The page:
The Pediatric Investigators Collaborative Network on Infections in Canada (PICNIC) RSV Database includes prospectively collected data on demographic factors, disease severity, and daily management in hospital of 1516 infants and children with acute RSV LRI, admitted to nine Canadian pediatric tertiary care hospitals between January 1993 and June 1994. Details of study design and methodology have been reported previously.18 After enrollment each child was followed daily by a study nurse to assess respiratory status and oxygen saturation and to record management regimens including the use of supplemental oxygen, ribavirin, bronchodilators, steroids, and antibiotics. The durations of mechanical ventilation, receipt of intensive care, and hospitalization were recorded. For all analyses, hypoxia was defined as an oxygen saturation of ≤90% on room air or a fraction of inspired oxygen (FiO2) requirement of ≥.35. Hypoxia occurring within 48 hours of hospital admission was used as an indicator of moderate or severe disease.
From the database, cases were selected if at least one of the AAP recommended indications for ribavirin use was present, including: any underlying CHD or CLD, PREM, INFANT, and EARLY HYPOXIA. Excluded from analysis were nosocomially acquired RSV LRI, defined as onset of symptoms 3 or more days after admission to hospital, and patients with known congenital or acquired abnormalities of the immune system.
The association between ribavirin use and hospital outcomes was examined separately in ventilated and nonventilated patients in each of the CHD, CLD, PREM, INFANT, and EARLY HYPOXIA subsets. The groups were not mutually exclusive and some children were included in two or more analyses. However, before analysis the subsets were separated according to the presence or absence of cardiopulmonary disease, such that the CHD/CLD group could include cases that fit the PREM, INFANT, or EARLY HYPOXIA criteria, but none of the latter three subsets included patients with CHD or CLD. The outcomes were duration-measured in days of: hypoxia, mechanical ventilation, management in the ICU, and RSV-attributable hospitalization. For children on oxygen supplementation before the onset of RSV infection, the duration of hypoxia was defined as the number of days until return to pre-illness baseline. RSV-attributable hospital days were defined as days required for specific or supportive therapy or observation relative to the RSV illness. Additional days spent in hospital for investigation of other problems, elective surgery, or delayed discharge due to social or transportation problems were not counted. Because the data were not normally distributed, the Wilcoxon test was used throughout to compare outcome duration. χ2 or Fisher’s exact tests of proportion were used to compare distribution of demographic factors, coexisting risk factors, and indicators of disease severity among the ribavirin and no-ribavirin therapy groups.
Receipt of ribavirin was also added as an independent variable to a previously developed multiple regression model for predicting RSV-attributable length of hospitalization.18 Separate analyses were performed for the CHD/CLD subsets and the INFANT/PREM/EARLY HYPOXIA subsets. The other independent variables included in the model for both analyses were INFANT, PREM, EARLY HYPOXIA, aboriginal racial background, history of apnea or respiratory arrest before or at the time of admission to hospital, consolidation on the admitting chest radiograph, and hospital center. For analysis of children with prior heart or lung disease CHD and CLD were included as independent variables.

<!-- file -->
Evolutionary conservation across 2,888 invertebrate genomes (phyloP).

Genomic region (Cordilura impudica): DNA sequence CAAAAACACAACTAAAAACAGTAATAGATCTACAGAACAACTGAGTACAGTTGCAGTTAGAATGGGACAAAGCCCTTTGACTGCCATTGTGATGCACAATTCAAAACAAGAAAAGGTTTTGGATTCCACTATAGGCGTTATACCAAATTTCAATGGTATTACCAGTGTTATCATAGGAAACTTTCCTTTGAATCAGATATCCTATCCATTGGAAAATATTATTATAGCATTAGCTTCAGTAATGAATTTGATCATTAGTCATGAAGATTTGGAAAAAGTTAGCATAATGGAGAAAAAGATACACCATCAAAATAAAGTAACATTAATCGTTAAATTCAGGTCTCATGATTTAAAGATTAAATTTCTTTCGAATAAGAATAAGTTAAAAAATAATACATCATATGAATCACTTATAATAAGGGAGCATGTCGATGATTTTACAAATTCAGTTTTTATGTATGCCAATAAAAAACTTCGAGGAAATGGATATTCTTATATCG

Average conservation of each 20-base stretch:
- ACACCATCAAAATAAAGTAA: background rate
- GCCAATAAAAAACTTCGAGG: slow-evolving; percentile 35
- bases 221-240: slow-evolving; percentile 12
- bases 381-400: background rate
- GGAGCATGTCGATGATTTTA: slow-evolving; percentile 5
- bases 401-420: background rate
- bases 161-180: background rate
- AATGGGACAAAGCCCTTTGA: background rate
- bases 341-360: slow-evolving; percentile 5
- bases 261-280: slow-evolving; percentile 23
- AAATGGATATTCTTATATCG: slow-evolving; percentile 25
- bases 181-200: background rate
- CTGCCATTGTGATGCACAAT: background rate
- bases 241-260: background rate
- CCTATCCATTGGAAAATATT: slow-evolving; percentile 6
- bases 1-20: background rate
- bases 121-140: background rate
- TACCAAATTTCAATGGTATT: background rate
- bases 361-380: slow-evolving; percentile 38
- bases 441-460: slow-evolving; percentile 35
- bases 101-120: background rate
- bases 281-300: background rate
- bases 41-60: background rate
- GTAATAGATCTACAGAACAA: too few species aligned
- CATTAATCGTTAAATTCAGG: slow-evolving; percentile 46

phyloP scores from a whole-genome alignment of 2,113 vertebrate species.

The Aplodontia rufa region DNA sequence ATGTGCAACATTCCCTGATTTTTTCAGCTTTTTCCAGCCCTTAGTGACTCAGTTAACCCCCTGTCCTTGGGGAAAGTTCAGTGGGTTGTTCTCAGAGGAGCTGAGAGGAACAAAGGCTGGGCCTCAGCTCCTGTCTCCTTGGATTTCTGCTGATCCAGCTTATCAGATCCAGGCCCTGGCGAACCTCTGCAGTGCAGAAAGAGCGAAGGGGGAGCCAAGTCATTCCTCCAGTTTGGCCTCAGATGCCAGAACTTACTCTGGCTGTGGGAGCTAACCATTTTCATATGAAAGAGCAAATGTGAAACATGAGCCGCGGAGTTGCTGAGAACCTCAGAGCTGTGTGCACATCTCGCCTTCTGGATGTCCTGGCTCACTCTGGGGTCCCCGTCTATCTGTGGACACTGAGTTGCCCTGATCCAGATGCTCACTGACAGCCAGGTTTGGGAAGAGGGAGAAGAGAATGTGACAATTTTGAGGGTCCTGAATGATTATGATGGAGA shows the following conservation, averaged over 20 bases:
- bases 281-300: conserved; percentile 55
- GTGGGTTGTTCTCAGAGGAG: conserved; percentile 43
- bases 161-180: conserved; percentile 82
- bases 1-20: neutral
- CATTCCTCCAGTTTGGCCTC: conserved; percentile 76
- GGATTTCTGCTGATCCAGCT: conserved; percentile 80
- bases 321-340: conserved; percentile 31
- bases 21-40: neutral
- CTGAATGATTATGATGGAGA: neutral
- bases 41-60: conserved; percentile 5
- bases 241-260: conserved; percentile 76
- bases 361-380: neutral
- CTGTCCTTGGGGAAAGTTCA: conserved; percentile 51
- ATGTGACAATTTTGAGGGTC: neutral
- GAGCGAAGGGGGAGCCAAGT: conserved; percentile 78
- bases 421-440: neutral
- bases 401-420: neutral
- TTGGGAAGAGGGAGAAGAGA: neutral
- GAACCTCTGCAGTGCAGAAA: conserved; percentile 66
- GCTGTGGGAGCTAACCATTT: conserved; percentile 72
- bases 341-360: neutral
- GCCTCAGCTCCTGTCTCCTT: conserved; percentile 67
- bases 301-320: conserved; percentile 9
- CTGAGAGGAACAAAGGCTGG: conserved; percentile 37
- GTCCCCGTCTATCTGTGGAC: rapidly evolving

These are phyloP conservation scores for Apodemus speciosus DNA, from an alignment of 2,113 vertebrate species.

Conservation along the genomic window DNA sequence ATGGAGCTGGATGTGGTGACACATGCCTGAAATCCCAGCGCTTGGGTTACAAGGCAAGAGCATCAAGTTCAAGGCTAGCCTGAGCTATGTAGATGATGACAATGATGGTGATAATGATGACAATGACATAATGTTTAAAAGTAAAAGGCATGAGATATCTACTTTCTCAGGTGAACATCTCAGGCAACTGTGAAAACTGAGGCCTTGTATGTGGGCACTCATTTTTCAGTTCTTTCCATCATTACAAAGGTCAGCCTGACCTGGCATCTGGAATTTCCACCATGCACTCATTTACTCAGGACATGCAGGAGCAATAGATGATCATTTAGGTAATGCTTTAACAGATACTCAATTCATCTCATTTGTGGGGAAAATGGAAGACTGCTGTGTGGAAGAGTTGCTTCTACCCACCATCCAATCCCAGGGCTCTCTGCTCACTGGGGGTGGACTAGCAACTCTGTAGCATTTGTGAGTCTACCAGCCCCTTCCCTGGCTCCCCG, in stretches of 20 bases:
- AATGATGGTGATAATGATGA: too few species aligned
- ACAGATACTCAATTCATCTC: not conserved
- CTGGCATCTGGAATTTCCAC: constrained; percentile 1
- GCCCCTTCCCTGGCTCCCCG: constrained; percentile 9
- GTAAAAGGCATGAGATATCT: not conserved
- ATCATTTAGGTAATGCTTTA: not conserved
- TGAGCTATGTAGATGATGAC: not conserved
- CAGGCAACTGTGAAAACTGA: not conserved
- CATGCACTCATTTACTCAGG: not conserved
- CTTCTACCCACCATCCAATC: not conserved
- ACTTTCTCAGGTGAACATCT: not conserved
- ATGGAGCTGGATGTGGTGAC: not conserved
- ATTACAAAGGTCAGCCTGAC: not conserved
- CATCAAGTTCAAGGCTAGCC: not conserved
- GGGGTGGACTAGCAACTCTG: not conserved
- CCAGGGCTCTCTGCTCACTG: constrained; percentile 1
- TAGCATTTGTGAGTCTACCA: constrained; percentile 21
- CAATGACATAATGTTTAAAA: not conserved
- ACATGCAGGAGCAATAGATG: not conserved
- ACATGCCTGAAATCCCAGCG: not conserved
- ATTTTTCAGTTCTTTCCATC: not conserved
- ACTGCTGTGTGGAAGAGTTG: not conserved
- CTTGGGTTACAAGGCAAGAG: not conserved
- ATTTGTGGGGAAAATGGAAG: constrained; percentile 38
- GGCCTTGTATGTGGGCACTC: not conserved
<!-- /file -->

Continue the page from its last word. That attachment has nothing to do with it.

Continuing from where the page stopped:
Between January 1, 1993 and June 6 1994, 2116 children were hospitalized with acute RSV LRI at the participating PICNIC study centers. Of these 1516 (72%) were enrolled in the prospective RSV study. Excluded from this analysis were 91 cases of hospital-acquired RSV infection. Among the remaining 1425 community-acquired cases of RSV LRI, previously recognized chronic disease affected 220 (15%). From these, the 173 cases with underlying cardiopulmonary disease and no known immunodeficiency were chosen for analysis, including 97 CHD and 134 CLD. Among the CHD group, 49 (50%) had a left to right shunt and 20 (21%) had pulmonary hypertension. Among the CLD group 88 (66%) had a history of current or past home oxygen supplementation. The other 1205 patients with community-acquired RSV LRI had no known underlying disease. From this group 577 (48%) fit one or more of the recommended guidelines for use of ribavirin, including 213 INFANT, 211 PREM, and 463 with EARLY HY- POXIA. The proportion of the PREM group with a gestational age range of ≤28 weeks, 29 to ≤32 weeks, and 33 to ≤36 weeks was 8%, 21%, and 71%, respectively. The proportion ventilated in each subset was CHD (20.6%), CLD (20.9%), INFANT (15.5%), PREM (15.2%), and EARLY HYPOXIA (13.3%). Within the ventilated and nonventilated strata of each risk group category, the respective proportions treated with ribavirin were: CHD (45% and 39%), CLD (57% and 32%), INFANT (36% and 12%), PREM (44% and 10%), and EARLY HYPOXIA (39% and 6%).
The cumulative proportion of ribavirin-treated patients whose therapy was initiated by hospital day 2 and 3 was 66% and 81%, respectively for children with cardiopulmonary disease, and 76% and 95%, respectively, for previously healthy children.
Specific Risk Group Analysis for Effect of Ribavirin
The use of ribavirin was determined by the attending physician and study personnel were not involved in the decision. Consistent with previous reports, there was marked variation in the use of ribavirin among the nine participating centers.7,18 Among ventilated patients the individual centers varied in the use of ribavirin from 0% to 100% for CHD, CLD, and INFANT, and from 25% to 85% for PREM. Among nonventilated cases ribavirin use varied from 0% to 43% for CHD, 12% to 62% for CLD, 0% to 43% for INFANT, and 2% to 33% for PREM.